The torment of human frustration, whatever its immediate cause, is the knowledge that the self is in prison, its vital force and 'mangled mind' leaking away in lonely, wasteful self-conflict.
We who live in prison, and in whose lives there is no event but sorrow, have to measure time by throbs of pain, and the record of bitter moments.
It is hard, but it is excellent, to find the right knowledge of when correction is necessary and when grace doth most avail.
The only difference between me and my fellow actors is that I've spent more time in jail.
Everyone is a prisoner of his own experiences. No one can eliminate prejudices - just recognize them.
One of the many lessons that one learns in prison is, that things are what they are and will be what they will be.
Crimes lead one into another; they who are capable of being forgers are capable of being incendiaries.
If you want total security, go to prison. There you’re fed, clothed, given medical care and so on. The only thing lacking…is freedom.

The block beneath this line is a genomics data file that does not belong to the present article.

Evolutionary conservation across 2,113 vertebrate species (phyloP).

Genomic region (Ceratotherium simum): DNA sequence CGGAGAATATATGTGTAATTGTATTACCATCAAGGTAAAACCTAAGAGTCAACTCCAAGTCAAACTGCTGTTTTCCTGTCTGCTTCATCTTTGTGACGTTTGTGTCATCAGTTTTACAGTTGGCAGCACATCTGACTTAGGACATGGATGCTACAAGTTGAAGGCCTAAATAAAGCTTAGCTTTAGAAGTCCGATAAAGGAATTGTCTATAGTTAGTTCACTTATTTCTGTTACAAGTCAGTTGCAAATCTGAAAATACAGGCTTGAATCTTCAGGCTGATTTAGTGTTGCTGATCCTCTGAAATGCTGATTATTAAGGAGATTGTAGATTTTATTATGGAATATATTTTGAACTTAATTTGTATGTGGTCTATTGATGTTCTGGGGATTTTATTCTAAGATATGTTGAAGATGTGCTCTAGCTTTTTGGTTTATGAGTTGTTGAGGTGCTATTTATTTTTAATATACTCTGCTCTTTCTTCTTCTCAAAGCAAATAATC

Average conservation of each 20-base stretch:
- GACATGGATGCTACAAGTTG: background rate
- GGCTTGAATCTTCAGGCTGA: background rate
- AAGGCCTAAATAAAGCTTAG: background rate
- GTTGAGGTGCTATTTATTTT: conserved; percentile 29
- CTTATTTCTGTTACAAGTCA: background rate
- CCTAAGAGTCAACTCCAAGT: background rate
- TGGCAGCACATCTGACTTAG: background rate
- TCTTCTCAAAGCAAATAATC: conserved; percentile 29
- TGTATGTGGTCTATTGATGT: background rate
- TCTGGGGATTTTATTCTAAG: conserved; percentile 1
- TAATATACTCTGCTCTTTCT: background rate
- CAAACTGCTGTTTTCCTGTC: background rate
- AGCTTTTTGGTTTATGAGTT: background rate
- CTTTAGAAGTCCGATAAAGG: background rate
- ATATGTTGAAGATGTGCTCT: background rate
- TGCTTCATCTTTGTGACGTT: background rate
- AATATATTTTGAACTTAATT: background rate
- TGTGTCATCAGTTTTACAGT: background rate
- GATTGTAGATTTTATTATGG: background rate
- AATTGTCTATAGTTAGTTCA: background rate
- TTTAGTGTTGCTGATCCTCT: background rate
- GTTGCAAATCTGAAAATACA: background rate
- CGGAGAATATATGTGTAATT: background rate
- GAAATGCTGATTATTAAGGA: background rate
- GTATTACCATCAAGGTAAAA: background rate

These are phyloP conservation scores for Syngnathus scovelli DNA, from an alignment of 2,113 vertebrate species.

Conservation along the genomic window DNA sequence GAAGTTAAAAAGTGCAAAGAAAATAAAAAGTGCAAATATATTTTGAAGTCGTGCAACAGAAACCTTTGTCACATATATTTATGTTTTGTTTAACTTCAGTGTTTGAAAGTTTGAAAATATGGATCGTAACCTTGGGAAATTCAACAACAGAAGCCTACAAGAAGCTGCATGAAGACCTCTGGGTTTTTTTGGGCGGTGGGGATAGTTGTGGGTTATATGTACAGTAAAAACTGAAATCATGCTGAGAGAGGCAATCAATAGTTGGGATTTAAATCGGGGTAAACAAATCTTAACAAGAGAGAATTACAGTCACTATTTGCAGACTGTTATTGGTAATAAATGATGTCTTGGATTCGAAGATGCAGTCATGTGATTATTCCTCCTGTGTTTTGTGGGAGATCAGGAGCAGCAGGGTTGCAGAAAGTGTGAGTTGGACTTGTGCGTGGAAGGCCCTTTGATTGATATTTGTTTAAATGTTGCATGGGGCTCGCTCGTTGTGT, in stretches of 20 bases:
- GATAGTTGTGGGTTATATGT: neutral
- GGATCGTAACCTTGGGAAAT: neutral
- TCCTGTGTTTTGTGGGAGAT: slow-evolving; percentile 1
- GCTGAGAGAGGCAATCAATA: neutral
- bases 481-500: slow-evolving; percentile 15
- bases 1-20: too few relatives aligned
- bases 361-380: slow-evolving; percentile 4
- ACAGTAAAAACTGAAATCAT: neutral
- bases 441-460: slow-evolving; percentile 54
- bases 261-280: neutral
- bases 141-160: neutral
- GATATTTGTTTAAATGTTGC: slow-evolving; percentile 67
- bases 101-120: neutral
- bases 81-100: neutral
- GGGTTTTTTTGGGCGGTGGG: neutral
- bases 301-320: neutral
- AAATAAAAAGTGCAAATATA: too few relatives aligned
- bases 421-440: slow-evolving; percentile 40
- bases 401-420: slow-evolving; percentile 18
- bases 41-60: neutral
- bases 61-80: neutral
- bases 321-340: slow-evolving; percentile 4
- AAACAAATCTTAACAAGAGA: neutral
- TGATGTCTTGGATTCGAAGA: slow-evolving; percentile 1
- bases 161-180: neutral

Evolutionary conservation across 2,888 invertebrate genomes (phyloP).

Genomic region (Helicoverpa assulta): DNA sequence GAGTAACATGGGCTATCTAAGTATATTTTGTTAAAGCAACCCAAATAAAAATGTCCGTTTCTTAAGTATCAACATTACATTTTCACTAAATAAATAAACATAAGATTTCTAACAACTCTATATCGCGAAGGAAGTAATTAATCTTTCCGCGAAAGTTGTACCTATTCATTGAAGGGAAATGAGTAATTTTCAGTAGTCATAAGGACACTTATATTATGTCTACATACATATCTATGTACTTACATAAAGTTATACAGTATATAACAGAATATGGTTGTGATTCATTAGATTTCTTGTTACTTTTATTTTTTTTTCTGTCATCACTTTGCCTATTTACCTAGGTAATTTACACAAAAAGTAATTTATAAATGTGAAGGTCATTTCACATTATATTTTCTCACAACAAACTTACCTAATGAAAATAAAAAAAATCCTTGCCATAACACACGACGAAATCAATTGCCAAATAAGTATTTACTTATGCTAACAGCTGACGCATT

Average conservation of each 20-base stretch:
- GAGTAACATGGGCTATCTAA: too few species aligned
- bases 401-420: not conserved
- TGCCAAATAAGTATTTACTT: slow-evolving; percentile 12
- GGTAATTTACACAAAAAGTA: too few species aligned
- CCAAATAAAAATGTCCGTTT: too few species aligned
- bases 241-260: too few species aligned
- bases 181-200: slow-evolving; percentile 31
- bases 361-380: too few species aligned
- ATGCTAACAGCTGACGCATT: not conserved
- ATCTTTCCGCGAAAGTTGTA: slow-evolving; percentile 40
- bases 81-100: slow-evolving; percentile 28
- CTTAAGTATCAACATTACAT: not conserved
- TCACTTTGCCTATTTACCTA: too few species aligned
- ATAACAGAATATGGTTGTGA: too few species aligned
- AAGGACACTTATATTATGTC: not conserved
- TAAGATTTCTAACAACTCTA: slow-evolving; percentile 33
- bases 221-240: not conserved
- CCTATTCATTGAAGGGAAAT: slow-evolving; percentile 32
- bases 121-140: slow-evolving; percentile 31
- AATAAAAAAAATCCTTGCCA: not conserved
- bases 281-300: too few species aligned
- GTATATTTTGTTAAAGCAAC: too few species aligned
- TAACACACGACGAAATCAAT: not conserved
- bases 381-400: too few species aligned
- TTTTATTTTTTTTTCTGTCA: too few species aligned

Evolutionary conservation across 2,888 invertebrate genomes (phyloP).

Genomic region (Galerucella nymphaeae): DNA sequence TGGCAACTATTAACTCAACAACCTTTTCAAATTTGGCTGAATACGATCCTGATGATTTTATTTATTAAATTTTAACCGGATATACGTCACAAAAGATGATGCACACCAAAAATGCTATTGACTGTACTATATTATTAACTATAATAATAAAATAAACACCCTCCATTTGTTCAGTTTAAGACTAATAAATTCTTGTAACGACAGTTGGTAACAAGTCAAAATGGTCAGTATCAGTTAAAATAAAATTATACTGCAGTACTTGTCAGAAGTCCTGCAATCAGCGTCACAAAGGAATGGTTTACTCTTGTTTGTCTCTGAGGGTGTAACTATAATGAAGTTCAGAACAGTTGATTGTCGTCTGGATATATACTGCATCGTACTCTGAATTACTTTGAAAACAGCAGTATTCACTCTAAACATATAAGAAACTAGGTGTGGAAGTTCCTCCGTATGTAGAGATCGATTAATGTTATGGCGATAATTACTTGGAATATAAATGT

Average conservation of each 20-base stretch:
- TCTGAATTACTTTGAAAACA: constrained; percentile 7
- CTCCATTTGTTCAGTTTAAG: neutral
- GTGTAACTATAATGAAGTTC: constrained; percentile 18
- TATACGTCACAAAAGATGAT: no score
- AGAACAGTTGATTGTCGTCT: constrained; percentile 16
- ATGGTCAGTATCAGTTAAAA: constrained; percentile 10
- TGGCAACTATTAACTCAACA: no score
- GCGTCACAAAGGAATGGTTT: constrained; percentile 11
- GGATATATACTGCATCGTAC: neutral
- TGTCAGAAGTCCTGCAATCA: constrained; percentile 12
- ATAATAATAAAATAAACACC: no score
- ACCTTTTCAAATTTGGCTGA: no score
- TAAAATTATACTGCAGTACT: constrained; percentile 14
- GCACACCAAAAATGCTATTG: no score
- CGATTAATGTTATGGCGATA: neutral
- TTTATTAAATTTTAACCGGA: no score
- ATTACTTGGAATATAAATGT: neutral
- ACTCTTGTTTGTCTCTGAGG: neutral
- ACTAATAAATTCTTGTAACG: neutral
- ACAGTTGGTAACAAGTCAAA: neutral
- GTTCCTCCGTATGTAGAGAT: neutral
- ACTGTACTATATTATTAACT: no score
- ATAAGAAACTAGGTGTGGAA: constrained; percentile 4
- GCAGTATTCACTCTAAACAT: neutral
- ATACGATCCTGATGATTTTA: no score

It is more dangerous that even a guilty person should be punished without the forms of law than that he should escape.
I wrote a million words in the first year, and I could never have done that outside of prison.
The contagion of crime is like that of the plague. Criminals collected together corrupt each other; they are worse than ever when at the termination of their punishment they re-enter society.
The worst of prison life, he thought, was not being able to close his door.
The common argument that crime is caused by poverty is a kind of slander on the poor.
We judge ourselves by what we feel capable of doing, while others judge us by what we have already done.
When I was in prison, I was wrapped up in all those deep books. That Tolstoy crap - people shouldn't read that stuff.
Educate your children to self-control, to the habit of holding passion and prejudice and evil tendencies to an upright and reasoning will, and you have done much to abolish misery from their future lives and crimes to society.